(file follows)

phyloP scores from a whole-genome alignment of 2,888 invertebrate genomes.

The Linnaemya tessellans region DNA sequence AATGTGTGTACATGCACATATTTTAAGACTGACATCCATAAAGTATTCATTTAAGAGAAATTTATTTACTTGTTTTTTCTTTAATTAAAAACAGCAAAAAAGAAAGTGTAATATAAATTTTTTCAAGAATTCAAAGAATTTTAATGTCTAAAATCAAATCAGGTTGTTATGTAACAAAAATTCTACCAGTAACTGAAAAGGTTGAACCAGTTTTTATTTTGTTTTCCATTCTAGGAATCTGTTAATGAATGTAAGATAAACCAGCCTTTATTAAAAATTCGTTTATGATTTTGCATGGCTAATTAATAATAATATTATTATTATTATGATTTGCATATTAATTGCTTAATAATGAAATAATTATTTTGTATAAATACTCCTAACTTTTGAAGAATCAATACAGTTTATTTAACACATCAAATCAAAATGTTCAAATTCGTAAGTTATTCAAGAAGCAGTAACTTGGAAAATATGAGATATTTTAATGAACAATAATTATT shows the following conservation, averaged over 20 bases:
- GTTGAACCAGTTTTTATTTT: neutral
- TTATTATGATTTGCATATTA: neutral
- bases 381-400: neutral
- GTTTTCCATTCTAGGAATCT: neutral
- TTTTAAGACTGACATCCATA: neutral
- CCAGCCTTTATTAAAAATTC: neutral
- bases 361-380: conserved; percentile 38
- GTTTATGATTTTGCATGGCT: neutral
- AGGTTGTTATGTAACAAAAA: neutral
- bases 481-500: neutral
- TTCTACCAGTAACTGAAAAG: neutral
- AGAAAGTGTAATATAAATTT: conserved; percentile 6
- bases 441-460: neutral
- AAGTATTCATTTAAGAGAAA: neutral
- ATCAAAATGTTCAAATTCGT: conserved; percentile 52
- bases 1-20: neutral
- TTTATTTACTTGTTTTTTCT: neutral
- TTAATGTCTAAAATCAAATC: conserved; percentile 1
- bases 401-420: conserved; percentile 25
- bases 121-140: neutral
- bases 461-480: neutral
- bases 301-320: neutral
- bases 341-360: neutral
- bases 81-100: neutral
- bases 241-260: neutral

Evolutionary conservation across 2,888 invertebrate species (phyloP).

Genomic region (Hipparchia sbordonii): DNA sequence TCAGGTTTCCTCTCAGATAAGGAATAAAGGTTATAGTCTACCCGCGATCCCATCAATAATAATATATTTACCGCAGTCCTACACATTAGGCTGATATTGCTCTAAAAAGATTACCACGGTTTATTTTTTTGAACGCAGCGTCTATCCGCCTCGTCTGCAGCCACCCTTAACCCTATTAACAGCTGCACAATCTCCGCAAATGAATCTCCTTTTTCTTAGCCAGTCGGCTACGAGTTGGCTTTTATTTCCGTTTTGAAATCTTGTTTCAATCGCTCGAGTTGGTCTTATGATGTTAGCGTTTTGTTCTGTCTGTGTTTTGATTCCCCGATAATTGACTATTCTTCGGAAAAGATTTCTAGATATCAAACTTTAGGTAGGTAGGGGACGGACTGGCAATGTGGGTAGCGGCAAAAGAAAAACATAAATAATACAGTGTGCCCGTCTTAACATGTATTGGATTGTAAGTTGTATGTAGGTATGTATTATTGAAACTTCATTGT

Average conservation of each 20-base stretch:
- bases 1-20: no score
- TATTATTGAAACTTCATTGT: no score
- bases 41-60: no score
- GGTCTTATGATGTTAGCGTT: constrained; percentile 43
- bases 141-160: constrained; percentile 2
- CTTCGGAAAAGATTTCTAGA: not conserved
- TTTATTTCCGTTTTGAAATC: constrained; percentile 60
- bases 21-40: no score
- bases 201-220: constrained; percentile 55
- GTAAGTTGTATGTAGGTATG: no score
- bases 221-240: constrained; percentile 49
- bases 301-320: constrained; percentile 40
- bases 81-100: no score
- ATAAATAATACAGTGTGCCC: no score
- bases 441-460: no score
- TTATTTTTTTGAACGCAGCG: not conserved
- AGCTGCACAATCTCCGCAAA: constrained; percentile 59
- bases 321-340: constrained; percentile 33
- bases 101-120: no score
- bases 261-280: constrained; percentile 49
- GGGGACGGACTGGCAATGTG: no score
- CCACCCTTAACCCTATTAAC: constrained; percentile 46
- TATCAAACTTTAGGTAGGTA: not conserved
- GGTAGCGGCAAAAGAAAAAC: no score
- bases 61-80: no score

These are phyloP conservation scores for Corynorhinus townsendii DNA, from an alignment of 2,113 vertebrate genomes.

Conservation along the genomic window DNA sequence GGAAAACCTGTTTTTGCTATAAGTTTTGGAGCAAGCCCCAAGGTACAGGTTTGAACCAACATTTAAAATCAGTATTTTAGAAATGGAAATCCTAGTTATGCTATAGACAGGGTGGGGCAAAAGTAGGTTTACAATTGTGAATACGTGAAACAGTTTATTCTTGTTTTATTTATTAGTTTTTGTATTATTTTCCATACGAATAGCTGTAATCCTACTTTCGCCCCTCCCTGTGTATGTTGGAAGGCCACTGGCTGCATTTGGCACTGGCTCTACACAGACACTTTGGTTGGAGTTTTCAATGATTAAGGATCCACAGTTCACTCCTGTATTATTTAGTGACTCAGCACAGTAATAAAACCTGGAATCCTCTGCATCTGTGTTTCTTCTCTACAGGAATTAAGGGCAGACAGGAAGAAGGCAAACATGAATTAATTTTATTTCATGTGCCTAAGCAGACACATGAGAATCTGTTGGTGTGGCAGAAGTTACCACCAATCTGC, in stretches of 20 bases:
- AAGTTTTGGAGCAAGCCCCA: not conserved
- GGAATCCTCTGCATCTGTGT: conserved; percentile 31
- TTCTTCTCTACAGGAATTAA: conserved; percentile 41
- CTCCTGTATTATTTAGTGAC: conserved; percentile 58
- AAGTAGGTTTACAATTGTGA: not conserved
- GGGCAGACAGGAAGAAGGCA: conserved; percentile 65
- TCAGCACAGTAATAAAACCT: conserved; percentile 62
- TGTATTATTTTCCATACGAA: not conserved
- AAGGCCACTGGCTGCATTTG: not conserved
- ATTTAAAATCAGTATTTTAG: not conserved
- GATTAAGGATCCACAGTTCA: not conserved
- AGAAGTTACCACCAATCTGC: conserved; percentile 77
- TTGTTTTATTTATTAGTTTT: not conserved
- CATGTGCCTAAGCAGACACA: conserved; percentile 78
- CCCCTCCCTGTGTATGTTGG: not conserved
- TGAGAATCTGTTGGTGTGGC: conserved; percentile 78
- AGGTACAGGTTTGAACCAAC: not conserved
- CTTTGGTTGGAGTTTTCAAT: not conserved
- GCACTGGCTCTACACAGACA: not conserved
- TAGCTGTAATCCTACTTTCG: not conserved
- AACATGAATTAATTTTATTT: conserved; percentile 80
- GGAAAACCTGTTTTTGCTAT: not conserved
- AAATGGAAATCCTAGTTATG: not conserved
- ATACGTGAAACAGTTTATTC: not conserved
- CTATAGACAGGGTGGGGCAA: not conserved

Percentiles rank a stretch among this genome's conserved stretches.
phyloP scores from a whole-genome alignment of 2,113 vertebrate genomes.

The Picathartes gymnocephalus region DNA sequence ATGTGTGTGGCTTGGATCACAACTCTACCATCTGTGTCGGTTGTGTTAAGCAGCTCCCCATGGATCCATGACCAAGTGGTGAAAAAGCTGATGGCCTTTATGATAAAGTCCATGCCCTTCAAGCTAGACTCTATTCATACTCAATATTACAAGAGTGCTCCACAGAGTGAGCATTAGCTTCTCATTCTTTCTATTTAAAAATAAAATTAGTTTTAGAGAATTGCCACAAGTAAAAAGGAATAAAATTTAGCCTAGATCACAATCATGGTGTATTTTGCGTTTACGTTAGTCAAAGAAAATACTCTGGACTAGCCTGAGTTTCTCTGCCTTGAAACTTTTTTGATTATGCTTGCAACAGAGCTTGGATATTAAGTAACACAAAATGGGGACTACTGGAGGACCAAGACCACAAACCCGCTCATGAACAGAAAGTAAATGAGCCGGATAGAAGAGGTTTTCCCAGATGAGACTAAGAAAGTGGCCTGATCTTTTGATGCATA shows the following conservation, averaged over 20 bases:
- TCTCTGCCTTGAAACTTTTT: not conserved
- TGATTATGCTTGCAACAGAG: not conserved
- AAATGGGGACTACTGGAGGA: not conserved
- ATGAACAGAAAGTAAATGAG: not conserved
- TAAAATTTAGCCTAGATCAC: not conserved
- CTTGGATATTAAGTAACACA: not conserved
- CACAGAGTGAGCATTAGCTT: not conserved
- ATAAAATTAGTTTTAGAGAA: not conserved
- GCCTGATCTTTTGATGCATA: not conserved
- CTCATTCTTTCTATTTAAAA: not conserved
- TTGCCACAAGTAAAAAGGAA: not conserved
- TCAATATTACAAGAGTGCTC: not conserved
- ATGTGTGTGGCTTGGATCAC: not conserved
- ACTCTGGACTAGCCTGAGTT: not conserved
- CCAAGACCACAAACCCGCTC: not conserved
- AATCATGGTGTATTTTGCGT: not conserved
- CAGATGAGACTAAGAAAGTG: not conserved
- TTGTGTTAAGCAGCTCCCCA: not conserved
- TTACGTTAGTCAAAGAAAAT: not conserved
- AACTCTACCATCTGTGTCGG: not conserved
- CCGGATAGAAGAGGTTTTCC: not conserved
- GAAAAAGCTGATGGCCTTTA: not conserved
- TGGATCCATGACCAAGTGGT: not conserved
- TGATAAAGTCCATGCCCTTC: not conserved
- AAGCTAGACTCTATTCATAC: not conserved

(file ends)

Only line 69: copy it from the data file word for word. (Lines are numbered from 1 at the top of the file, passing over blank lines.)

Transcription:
- AGAAGTTACCACCAATCTGC: conserved; percentile 77